Here's a question, though - assuming you're still using a pretty vanilla 4-4-2, you'll have something like

<pre class="ip-ubbcode-code-pre">DL ML -> AML

DC MC SC

DC MC SC

DR MR -> AMR</pre>

Is what you're talking about actually shifting to a real wing-back formation, or do you just want to get your fullbacks involved in the attack more?

I like a formation kinda like this (though I do diamond, not flat mid):

<pre class="ip-ubbcode-code-pre">DL -> WBL ML -> AML

DC MC SC

DC MC SC

DR -> WBR MR -> AMR</pre>

Combined with a bit of creative freedom, forward runs, and slightly more attacking mentality, my fullbacks will do a number of things to contribute to the attack:

- come up to challenge for partial clearances, helping to keep the ball 'in the zone' to borrow a hockey phrasing

- overlap with the wingers on their side sometimes

- 'sneak' up on the opposite side of play, often reaching a threatening position without picking up a marker.

I like that look, and it doesn't recall really committing to the classic "Wingback".

The nice thing is, its similar enough to the first formation that you're not going to take any sort of 'cohesion' hit switching between them.

The classic "Wingback" formation really relies on the wingbacks to run their guts out, it looks something like this:

<pre class="ip-ubbcode-code-pre"> WBL -> ML

DC MC SC

DC DM

DC MC SC

WBR -> MR</pre>

or even:

<pre class="ip-ubbcode-code-pre"> WBL -------> AML

DC MC SC

DC DM -> MC

DC MC SC

WBR -------> AMR</pre>

That, obviously, is a lot more radical. I wouldn't be likely to just shift straight to it mid-season, though I might go to it for one or two matches if I were forced to by quality of opposition or injury crisis. If I were going to make a shift of that magnitude, I'd do it exactly as you described: pre-season friendlies.

I don't know how much time you're putting into things, but when I'm playing a "serious" game - which I tend to play pretty close to the LLM Forum rules, relying on scouting, making up my own tactic from scratch for that game, etc - I'll sometimes introduce new formations through Reserve games. I control my Reserve matches anyways, on Commentary Only mode, but when I'm working on a new tactic I may stop and play a Reserve match or three with more detail and use it to 'hone' the tactic before I introduce it to my senior side.

This works only if you've got a fair Reserve side opponent - e.g., if you're Man Utd and the opposition is Kidderminster Reserves, you're going to hammer them, so its not going to tell you much.

Then I'll start bringing it in to the senior side as a late-match tactical change, and see how it works.

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Thanks again! I was thinking of something along the lines of your formation, but this:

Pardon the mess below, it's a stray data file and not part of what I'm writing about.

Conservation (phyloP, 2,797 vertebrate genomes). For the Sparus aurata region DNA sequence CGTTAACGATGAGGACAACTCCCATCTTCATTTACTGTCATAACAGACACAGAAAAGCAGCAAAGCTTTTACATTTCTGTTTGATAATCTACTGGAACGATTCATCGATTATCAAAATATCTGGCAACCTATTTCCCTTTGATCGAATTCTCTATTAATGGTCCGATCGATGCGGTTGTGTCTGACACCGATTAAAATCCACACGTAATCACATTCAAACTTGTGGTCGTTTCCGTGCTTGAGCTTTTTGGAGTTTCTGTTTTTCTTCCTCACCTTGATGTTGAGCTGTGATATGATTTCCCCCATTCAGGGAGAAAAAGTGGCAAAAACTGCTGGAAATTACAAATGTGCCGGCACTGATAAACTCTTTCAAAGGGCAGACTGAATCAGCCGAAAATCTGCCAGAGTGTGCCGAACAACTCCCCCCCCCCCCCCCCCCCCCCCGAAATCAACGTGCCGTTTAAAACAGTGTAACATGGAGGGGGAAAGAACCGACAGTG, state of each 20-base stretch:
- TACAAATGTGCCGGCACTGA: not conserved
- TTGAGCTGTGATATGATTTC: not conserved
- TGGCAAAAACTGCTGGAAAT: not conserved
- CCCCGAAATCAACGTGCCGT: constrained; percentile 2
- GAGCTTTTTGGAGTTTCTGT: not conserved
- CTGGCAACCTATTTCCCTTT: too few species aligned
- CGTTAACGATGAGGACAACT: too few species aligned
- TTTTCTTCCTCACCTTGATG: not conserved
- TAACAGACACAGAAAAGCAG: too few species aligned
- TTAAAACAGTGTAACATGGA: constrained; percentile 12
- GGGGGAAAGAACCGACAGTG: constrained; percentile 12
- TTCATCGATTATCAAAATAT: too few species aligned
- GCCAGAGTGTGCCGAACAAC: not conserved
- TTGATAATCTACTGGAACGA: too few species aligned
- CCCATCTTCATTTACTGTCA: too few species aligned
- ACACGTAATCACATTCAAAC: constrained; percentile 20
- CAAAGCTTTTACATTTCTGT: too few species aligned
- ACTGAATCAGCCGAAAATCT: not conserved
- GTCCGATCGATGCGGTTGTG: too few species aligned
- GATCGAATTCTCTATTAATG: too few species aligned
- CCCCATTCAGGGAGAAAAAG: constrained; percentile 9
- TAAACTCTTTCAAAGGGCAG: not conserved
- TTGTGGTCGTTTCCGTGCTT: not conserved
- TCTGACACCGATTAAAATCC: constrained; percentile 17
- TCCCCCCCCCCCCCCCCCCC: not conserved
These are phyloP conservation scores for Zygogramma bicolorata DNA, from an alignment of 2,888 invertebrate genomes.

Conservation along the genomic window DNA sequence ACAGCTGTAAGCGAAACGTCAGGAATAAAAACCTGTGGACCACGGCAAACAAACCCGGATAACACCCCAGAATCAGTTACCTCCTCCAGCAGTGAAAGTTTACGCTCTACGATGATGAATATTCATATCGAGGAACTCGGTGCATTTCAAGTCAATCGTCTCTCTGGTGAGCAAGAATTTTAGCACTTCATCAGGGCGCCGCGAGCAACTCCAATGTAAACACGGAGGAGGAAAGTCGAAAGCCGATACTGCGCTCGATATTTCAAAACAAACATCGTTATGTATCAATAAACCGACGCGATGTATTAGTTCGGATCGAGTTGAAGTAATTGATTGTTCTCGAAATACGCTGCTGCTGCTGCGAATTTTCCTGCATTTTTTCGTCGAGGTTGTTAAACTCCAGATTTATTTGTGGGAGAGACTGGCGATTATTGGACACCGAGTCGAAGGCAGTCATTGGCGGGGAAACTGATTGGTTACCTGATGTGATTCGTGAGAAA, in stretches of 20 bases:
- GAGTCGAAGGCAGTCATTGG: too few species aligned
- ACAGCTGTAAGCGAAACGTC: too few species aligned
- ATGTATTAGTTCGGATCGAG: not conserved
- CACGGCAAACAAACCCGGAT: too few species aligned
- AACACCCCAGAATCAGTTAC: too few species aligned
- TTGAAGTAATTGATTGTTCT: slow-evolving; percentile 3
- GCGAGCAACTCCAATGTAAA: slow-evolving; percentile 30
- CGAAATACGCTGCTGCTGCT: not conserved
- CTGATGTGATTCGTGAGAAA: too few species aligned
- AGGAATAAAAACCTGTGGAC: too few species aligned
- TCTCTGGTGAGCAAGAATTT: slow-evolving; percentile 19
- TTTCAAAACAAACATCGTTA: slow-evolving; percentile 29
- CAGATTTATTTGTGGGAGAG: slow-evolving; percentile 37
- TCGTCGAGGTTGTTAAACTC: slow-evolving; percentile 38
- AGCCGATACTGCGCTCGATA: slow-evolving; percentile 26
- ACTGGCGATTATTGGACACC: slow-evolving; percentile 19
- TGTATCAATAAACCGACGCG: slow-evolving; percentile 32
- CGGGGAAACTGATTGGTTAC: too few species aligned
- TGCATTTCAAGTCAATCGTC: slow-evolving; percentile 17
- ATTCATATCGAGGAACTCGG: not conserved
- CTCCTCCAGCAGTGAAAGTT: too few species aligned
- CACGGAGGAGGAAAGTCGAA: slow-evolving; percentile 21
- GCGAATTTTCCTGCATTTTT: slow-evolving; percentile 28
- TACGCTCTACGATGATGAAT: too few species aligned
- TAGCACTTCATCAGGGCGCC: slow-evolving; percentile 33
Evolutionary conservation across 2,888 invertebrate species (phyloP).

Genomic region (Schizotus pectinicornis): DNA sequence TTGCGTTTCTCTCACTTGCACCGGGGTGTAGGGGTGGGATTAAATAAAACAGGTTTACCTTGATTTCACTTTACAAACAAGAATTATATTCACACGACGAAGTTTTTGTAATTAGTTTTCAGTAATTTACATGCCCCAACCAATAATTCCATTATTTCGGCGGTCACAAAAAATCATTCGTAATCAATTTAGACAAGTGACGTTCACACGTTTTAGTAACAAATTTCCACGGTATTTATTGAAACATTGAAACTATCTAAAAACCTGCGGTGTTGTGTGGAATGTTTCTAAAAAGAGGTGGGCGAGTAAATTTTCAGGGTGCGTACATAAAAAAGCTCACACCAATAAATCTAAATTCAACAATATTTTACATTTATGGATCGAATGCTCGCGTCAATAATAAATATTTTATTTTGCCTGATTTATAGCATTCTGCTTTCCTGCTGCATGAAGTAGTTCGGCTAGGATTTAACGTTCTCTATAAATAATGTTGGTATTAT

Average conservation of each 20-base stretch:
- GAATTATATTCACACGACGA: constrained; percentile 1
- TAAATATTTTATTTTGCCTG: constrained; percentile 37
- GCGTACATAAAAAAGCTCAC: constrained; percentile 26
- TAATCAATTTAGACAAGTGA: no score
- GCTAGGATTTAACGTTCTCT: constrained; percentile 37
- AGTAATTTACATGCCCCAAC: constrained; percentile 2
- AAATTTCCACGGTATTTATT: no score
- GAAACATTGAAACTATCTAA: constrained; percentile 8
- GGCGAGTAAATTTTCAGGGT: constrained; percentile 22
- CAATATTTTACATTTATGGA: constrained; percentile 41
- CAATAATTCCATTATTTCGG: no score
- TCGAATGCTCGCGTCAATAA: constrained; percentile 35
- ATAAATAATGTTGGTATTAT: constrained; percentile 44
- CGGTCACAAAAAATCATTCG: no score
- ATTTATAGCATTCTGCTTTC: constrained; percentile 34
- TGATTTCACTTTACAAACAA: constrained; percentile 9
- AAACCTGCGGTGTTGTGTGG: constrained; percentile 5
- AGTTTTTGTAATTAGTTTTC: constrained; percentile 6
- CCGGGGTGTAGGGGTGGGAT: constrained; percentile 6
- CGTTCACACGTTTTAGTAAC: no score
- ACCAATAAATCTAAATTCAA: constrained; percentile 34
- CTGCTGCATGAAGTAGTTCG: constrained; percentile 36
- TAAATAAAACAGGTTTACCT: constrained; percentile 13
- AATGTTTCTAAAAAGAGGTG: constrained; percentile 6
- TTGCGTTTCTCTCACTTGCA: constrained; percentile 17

WBL-> ML->

DC MC SC

DC MC SC

WBR-> MR->

I do think I want more involvement from my fullbacks on the attack, but my thinking is that they'll be a lot more effective from the WB position and if I get a lead, I can always drop them back.

Most of the pitches I play on (league 1 and now Champ) seem mostly to be a bit on the shorter side and I consistently get the scouting message that space will be hard to find in the middle (or however it's written! <G&gticon_wink.gif and my thinking was that this would give me a bit more strength along the sidelines, and with my DCs playing a little wider apart (and being a strength on my team), I wouldn't lose THAT much defensively. I would also be able to go back to the flat 442 when facing speedier teams.

I really have to start delving a lot deeper into tactics and personal and team instructions. I keep meaning to do that, but get caught up in playing the game! I guess I'm playing a bit of a modified LLM, in that I'm relying on my scouting almost exclusively to find players, but no WAY am I ready to make my own tactic from scratch!

I think I'm doing a really good job building the actual squad. I have 4 scouts (2 very high JPA and 2 very high JCA) and mu assman also has high JPA nad JCA ratings. I locked up all the players I wanted to last year, while still in league 1, which turned out to be huge since I'm noticing a huge increase in players' demands in the CH league. I'm bringing in players in specific positions on loan every year to save money (and get a better quality), and only try to buy players on frees or very undervalued according to my scouts. I also have no problem selling a player a year too early, especially if I have someone ready (or almost ready) to step in, rather than a year too late. I'd rather let a good player that I'd like to sign get away if the price is too high or the wages he's asking for are out of whack with my salary structure and settling for a player a bit weaker.